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Siliqua of Eugenius

This is another find that came in from Brad Johnson. Like the first, it turned up on one of Brad’s Lincolnshire permissions.

This is a late Roman silver siliqua, which was struck for Eugenius, whose short reign started on 22 August AD 392 and ended on 6 September AD 394 when he was put to death on the order of Theodosius I. This coin is not as rare as it used to be and I’ve seen about half a dozen specimens as detecting finds.

On the obverse is the diademed head of Eugenius and a legend reading D N EVGENIVS P F AVG. On the reverse is the seated figure of Roma who holds in one hand the figure of Victory standing on a globe and in the other hand an inverted spear. Below, in the exergue, are the mint letters for Lugdunum (LVG PS). In volume V of David Sear’s Roman Coins and Their Values this siliqua is listed as number 20687.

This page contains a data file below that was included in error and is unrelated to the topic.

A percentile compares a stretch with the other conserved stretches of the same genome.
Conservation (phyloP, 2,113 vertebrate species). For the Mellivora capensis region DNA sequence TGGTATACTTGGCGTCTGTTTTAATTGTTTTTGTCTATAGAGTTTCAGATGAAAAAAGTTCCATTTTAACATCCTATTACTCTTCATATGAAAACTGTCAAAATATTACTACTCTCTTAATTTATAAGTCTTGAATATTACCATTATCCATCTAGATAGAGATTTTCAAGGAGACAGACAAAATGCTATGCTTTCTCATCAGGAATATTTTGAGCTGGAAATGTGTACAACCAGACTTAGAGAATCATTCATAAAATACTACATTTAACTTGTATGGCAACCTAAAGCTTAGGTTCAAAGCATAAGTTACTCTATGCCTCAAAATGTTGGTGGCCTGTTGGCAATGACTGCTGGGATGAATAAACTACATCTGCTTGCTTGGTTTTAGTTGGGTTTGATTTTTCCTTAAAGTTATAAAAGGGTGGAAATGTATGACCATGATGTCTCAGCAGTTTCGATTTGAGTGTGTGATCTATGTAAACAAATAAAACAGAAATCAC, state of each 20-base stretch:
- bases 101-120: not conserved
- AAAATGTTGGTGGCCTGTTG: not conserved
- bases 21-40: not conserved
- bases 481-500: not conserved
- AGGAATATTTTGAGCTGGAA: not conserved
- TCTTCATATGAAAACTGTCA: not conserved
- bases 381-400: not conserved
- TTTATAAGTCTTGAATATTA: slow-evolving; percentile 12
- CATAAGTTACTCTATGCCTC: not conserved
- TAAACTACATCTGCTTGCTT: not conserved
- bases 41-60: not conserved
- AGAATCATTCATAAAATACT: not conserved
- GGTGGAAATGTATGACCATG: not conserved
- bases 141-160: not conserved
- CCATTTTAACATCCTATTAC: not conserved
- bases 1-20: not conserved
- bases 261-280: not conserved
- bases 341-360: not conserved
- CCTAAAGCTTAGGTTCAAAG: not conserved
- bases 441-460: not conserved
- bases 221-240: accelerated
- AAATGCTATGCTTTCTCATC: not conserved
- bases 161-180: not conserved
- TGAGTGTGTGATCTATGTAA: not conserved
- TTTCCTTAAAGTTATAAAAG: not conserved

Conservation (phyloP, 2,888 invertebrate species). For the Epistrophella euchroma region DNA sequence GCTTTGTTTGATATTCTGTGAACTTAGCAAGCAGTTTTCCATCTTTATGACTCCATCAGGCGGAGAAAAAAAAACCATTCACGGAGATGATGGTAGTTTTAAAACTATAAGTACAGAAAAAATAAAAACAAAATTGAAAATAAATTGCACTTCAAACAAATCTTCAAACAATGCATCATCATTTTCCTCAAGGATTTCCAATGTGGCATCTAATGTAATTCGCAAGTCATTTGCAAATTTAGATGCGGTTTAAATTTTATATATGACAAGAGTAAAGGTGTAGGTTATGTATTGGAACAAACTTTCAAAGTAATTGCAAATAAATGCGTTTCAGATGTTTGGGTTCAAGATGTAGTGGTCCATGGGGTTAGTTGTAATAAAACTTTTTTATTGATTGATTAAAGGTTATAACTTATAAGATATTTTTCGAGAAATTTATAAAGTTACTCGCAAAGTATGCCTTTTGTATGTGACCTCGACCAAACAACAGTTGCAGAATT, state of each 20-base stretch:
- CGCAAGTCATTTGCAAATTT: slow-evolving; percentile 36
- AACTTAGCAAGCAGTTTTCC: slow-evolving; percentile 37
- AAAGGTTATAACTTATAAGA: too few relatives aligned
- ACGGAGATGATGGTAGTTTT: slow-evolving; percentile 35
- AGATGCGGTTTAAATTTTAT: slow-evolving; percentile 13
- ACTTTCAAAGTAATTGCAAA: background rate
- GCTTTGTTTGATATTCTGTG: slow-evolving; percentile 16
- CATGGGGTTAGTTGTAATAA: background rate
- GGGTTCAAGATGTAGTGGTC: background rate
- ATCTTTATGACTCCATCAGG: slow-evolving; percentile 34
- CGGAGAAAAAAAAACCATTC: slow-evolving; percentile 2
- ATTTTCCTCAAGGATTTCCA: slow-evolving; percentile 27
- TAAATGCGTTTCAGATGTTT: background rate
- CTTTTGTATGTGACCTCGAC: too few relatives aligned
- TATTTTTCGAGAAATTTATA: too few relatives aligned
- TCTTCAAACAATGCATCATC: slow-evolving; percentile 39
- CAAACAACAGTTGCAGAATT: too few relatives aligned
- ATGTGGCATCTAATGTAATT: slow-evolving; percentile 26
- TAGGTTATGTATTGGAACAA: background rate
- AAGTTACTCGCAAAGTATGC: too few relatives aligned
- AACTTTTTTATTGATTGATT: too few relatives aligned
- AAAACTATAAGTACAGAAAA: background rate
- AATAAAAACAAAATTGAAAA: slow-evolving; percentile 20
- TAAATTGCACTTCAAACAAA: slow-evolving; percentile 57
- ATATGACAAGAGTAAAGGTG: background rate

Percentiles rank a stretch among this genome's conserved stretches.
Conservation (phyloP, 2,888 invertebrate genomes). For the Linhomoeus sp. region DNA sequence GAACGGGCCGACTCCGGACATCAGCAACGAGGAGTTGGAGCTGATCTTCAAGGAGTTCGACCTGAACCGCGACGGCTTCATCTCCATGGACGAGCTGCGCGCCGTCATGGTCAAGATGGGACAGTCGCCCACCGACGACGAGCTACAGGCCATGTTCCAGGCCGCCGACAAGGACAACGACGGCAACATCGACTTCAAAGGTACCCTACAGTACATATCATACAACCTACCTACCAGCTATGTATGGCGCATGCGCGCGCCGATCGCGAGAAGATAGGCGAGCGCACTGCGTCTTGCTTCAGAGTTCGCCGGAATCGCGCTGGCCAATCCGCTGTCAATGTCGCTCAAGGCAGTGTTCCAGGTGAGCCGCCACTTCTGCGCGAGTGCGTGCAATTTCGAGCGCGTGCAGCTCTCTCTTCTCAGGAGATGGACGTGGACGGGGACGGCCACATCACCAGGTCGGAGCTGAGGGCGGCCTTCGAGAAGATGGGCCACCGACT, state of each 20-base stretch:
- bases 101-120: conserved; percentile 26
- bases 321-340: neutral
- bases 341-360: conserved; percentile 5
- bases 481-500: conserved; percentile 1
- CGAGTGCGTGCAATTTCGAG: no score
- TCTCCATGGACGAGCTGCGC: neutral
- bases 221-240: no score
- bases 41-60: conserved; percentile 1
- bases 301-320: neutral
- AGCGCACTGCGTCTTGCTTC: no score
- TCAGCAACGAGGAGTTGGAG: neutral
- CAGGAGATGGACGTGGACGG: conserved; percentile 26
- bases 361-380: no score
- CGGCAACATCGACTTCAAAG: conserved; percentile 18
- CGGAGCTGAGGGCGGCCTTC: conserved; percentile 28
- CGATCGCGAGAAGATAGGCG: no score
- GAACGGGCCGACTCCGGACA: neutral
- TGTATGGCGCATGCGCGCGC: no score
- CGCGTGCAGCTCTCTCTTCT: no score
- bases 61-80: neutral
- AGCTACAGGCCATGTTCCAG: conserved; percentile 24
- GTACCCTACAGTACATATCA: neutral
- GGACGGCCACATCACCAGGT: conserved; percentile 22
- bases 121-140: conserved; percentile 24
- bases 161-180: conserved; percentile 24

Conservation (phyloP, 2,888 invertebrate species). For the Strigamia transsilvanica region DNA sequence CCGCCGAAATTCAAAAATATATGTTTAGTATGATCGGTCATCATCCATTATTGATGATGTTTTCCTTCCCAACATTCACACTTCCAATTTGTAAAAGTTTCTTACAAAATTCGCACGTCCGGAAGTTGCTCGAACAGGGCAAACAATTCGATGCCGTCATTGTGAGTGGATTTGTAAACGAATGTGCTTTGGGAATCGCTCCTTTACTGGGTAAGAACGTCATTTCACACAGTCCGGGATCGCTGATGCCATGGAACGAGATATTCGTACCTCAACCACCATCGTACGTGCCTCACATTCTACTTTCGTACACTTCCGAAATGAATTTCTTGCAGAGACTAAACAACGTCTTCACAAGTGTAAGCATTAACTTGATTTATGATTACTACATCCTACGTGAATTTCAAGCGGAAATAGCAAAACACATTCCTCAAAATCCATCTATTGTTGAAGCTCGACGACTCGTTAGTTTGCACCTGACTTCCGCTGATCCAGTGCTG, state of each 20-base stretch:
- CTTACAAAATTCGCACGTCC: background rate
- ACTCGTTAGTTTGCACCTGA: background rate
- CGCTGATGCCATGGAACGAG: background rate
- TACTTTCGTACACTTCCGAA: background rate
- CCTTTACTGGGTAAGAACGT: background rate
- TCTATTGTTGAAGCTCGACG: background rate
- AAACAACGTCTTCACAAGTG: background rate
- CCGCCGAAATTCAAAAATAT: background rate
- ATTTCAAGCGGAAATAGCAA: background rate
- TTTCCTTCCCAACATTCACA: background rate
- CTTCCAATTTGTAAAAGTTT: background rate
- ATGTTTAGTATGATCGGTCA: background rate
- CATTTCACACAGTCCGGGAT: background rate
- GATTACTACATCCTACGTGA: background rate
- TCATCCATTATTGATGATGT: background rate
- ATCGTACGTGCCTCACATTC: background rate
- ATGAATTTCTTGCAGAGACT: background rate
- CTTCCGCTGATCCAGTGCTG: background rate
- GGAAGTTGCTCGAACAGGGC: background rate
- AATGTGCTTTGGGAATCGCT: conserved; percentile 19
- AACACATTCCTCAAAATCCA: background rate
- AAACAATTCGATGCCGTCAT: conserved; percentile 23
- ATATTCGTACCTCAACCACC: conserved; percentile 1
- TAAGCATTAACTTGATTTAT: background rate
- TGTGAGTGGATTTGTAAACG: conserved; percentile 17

Valuation

As is the case with many late Roman silver coins, this siliqua has been clipped, albeit not greatly. It’s not unusual to see examples on which the whole of the legend has disappeared. What remains of the coin would grade about VF. The clipping will reduce it commercial value but to a collector it should still be worth around £200.

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